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Infertility is defined as β€œthe failure to conceive after one year or more of frequent, unprotected sexual intercourse.” It is estimated that 1 in 7 couples are affected by infertility in the UK.1

80% of couples trying to conceive will do so within 1 year. Half of the couples who did not conceive in the first year will conceive in the second, resulting in an overall pregnancy rate in 2 years of 90%.1

Infertility can be classed as:

  • Primary – couples who have never conceived
  • Secondary – couples who have previously conceived
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Hypothalamic-pituitary-gonadal (HPG) axis

To fully understand the topic of infertility and actions of infertility drugs, it is useful to have an overview of the hypothalamic-pituitary-gonadal (HPG) axis (Figure 1).

The hypothalamus releases gonadotrophin-releasing hormone (GnRH). GnRH acts on the anterior pituitary to stimulate the secretion of follicle-stimulating hormone (FSH) and luteinising hormone (LH).

InΒ females, LH and FSH then stimulate the ovaries to produce progesterone and oestrogen. When there are moderate levels of oestrogen, or oestrogen is secreted in the presence of progesterone, negative feedback on the HPG axis inhibits GnRH release.

However, when there are high levels of oestrogen present, positive feedback on the HPG axis stimulates the hypothalamus to secrete GnRH.

In males, LH acts on Leydig cells within the testes to produce testosterone. Testosterone and FSH then interact with Sertoli cells to stimulate sperm development. Testosterone also provides negative feedback to the hypothalamus to suppress GnRH secretion.

HPG axis- male, female
Figure 1. Female and male HPG axis8,9

Causes of infertility

The main causes of infertility in the UK are:

  • Male factor infertility (30%)
  • Ovulatory causes for infertility (25%)
  • Tubal causes for infertility (20%)
  • Uterine/peritoneal causes for infertility (10%)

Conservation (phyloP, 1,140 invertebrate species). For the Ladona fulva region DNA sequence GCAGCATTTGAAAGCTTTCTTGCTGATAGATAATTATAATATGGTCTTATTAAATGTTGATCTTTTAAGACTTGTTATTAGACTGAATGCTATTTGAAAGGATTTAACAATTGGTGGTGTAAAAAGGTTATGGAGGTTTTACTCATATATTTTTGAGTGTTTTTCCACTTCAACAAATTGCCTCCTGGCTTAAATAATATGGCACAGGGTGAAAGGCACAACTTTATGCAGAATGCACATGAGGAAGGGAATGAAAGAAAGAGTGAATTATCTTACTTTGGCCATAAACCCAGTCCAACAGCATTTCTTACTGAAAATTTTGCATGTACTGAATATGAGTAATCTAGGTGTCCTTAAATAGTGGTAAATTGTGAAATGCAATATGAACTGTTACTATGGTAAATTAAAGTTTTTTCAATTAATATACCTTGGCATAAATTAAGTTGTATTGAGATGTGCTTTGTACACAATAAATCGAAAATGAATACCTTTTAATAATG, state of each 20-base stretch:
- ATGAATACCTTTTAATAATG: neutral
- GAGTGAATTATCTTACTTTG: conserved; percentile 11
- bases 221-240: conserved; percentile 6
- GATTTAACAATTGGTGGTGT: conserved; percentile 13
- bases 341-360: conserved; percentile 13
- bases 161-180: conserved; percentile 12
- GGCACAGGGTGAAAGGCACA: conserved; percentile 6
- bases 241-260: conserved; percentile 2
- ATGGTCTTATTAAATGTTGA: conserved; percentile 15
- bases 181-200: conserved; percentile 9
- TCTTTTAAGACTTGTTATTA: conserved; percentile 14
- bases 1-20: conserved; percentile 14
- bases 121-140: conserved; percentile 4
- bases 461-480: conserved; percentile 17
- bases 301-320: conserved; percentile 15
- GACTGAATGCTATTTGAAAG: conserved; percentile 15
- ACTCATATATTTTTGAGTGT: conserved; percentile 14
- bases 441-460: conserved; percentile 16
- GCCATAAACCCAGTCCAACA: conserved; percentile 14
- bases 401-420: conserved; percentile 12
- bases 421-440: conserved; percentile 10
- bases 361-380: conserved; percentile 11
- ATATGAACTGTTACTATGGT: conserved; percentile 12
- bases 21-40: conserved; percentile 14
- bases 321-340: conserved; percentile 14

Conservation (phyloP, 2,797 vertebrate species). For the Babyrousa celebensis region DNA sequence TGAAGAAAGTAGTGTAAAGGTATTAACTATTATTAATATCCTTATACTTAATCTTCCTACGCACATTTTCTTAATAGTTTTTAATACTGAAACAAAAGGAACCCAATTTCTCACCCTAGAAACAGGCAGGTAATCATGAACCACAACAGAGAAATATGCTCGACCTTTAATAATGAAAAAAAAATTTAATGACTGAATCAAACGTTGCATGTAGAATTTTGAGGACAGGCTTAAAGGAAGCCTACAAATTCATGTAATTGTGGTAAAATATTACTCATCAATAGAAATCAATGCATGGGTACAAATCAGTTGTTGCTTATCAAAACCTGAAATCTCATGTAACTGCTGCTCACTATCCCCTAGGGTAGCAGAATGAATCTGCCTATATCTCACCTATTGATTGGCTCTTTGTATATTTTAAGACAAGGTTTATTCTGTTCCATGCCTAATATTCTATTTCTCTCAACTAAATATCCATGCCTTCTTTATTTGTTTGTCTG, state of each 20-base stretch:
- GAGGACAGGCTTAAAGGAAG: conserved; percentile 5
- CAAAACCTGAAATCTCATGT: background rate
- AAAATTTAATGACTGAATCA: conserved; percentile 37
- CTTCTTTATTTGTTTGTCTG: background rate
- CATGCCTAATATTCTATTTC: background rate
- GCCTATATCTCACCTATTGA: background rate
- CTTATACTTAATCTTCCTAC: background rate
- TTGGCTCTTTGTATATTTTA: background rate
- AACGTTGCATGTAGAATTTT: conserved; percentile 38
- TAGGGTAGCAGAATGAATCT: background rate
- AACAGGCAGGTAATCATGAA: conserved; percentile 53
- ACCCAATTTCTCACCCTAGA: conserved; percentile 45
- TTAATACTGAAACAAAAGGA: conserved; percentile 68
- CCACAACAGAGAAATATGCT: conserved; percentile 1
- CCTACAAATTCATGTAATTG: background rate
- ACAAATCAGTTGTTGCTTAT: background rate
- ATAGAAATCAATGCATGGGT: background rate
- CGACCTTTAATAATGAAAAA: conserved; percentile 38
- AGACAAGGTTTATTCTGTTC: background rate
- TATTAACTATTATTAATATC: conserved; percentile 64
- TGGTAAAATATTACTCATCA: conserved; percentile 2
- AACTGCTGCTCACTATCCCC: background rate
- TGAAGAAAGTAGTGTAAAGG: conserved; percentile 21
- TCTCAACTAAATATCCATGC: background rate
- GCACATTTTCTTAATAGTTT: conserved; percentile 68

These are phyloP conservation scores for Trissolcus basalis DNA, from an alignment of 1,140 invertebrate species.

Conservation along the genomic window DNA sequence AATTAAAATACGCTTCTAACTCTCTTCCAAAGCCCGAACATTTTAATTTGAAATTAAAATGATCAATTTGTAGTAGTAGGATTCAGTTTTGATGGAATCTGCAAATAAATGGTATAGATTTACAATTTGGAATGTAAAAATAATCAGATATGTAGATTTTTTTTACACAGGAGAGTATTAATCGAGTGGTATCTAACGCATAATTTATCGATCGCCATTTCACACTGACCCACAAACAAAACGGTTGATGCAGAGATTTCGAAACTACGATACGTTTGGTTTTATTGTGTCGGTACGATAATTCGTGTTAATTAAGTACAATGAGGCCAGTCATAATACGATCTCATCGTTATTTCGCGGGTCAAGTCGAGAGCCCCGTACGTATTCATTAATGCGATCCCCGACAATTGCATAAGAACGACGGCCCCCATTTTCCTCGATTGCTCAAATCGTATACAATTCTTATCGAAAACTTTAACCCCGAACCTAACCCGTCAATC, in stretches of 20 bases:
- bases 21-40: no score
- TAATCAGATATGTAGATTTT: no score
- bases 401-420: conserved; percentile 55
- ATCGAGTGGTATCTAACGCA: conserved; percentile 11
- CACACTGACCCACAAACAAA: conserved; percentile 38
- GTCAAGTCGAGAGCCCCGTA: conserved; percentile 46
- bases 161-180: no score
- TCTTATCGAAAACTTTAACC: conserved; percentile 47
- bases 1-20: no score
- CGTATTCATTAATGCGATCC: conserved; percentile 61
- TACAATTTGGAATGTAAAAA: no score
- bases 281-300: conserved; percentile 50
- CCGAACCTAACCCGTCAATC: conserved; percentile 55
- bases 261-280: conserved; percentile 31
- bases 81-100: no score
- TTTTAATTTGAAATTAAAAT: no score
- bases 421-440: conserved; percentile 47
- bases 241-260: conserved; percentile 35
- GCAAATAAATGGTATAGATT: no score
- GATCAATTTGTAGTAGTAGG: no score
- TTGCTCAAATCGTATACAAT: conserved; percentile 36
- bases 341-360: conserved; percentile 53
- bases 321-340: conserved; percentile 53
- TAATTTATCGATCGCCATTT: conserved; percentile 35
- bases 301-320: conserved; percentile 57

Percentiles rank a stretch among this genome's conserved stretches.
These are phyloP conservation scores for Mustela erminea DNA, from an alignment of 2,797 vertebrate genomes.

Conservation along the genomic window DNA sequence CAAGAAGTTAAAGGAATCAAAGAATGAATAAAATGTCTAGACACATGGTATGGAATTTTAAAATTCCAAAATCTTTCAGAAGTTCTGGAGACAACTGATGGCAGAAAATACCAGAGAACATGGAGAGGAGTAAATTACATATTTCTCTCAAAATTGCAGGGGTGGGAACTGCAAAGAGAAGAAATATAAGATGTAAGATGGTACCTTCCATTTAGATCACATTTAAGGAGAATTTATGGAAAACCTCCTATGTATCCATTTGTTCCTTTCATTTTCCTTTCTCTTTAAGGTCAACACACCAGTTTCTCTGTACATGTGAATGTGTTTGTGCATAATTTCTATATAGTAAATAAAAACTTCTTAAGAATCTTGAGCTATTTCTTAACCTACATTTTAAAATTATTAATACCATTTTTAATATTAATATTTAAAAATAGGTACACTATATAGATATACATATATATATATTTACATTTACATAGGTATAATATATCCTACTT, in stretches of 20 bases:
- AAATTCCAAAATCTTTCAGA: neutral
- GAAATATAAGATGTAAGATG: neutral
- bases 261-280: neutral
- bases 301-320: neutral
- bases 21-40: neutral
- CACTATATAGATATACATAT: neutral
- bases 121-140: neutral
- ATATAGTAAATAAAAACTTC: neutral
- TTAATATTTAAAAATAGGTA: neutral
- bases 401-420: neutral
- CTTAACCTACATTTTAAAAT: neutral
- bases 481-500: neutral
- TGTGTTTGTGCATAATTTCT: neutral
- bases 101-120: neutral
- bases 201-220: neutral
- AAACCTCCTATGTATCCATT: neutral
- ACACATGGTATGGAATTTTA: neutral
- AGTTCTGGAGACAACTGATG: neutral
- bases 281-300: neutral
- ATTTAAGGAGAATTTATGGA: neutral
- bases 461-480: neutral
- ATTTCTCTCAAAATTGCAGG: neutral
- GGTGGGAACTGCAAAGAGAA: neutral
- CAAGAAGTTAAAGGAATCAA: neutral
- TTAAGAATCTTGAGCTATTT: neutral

In 40% of affected couples, both male and female infertility factors are responsible for infertility.1

Female factor infertility

Causes of female factor infertility are commonly separated into:

  • Disorders of ovulation
  • Tubal causes
  • Uterine/peritoneal causes

Disorders of ovulation

To understand pathological processes that can affect ovulation, it is important to know the basics of the menstrual cycle (read our guide here). There are 3 main types of ovulatory disorders.

Group Ihypothalamic-pituitary failure

  • Hypogonadotropic hypogonadism: There is a failure to produce the required amount of LH and FSH, resulting in anovulation.

Group IIhypothalamic-pituitary-ovulation dysfunction

  • This occurs as the result of polycystic ovary syndrome (PCOS) – the most common cause of female infertility.

Group IIIovarian failure

  • Hypergonadotropic hypogonadism: There is normal hypothalamic and pituitary function but there are insufficient numbers of follicles within the ovary. Therefore, there is less oestrogen produced and follicles do not develop fully. This results in anovulatory cycles.2

Other ovulatory causes include:

  • Sheehan’s syndrome – Hypopituitarism caused by ischaemic necrosis of the pituitary. This occurs as the result of severe hypotension or haemorrhagic shock secondary to massive post-partum haemorrhage.
  • Hyperprolactinaemia – This inhibits both FSH and LH secretion and can lead to menstrual dysfunction and galactorrhoea.
  • Pituitary tumours – The tumour displaces or destroys normal pituitary tissue and can affect the production of FSH and LH.2

Tubal causes

The delicate structure of the fallopian tubes makes them more susceptible to damage. The most common cause of tubal damage is due to pelvic inflammatory disease, which is usually secondary to chlamydia or gonorrhoea infection.

Other tubal causes include:

  • Previous sterilisation
  • Endometriosis
  • Previous pelvic surgery

Uterine/peritoneal causes

The most prevalent uterine or peritoneal cause is endometriosis, which causes inflammation and adhesions in the pelvis that can distort pelvic anatomy.

Other uterine/peritoneal causes include:

  • Cervical mucus dysfunction or defect
  • Previous pelvic or cervical surgery
  • Uterine fibroids
  • Asherman’s syndrome
  • Previous abdominal infections which have resulted in adhesions (e.g. appendicitis)
  • Congenital abnormalities

Male factor infertility

Traditionally, male factor infertility is diagnosed by observing sperm abnormalities during semen analysis. Semen analysis assesses sperm count, motility, morphology, vitality, concentration and volume.

Potential abnormalities on semen analysis include:

  • Oligospermia – < 15 million sperm per ml